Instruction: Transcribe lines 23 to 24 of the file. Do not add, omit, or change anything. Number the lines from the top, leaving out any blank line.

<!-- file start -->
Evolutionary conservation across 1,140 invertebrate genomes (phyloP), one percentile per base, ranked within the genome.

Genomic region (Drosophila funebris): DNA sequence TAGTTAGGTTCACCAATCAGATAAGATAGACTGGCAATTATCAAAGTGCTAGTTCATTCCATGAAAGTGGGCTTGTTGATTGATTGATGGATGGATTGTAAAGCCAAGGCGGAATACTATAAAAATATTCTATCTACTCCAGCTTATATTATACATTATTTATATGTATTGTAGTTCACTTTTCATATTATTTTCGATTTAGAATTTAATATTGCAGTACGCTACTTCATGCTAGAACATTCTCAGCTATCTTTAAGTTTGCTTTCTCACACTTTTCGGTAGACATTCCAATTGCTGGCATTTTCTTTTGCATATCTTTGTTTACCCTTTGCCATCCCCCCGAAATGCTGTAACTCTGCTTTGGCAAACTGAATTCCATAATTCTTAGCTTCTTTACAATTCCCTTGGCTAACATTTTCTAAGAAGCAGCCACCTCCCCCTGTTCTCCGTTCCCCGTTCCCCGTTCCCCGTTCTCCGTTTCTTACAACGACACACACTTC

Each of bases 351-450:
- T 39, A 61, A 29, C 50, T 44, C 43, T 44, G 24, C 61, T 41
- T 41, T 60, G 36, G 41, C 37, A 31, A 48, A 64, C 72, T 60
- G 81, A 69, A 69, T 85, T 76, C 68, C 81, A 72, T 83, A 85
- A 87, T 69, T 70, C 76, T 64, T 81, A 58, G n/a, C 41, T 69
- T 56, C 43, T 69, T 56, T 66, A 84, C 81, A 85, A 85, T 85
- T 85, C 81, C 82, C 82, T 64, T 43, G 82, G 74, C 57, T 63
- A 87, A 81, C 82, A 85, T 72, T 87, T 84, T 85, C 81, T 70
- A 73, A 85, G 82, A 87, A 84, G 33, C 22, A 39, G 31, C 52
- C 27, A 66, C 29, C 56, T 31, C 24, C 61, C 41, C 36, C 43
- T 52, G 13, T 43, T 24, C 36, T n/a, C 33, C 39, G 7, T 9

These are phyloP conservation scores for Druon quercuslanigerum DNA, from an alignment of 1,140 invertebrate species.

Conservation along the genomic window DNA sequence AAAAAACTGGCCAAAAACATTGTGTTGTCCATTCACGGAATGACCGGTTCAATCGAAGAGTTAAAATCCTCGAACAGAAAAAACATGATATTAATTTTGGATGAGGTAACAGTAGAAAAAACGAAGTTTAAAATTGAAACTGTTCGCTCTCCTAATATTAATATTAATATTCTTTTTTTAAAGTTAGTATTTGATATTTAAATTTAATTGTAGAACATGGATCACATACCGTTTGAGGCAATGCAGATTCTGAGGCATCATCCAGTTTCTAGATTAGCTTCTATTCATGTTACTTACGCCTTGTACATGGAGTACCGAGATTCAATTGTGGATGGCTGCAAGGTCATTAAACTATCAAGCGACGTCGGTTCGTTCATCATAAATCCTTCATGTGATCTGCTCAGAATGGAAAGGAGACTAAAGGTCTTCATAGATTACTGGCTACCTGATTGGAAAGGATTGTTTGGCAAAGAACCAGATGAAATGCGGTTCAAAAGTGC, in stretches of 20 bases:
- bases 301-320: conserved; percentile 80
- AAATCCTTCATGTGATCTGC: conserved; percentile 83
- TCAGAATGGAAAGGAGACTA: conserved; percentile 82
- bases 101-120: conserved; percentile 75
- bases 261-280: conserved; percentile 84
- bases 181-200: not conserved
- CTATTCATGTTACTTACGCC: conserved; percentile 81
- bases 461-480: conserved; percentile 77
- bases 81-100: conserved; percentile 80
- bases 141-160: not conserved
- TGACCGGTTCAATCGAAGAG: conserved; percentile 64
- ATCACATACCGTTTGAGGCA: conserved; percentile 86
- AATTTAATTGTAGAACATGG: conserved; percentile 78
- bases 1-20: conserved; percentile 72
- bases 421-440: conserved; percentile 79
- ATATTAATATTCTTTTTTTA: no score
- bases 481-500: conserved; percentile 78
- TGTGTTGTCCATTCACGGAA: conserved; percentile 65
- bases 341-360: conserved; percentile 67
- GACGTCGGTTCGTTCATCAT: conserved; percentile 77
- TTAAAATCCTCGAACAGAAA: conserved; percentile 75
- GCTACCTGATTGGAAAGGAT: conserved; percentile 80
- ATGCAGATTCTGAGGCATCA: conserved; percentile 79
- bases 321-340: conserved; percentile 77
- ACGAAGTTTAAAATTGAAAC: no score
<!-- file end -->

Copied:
- bases 461-480: conserved; percentile 77
- bases 81-100: conserved; percentile 80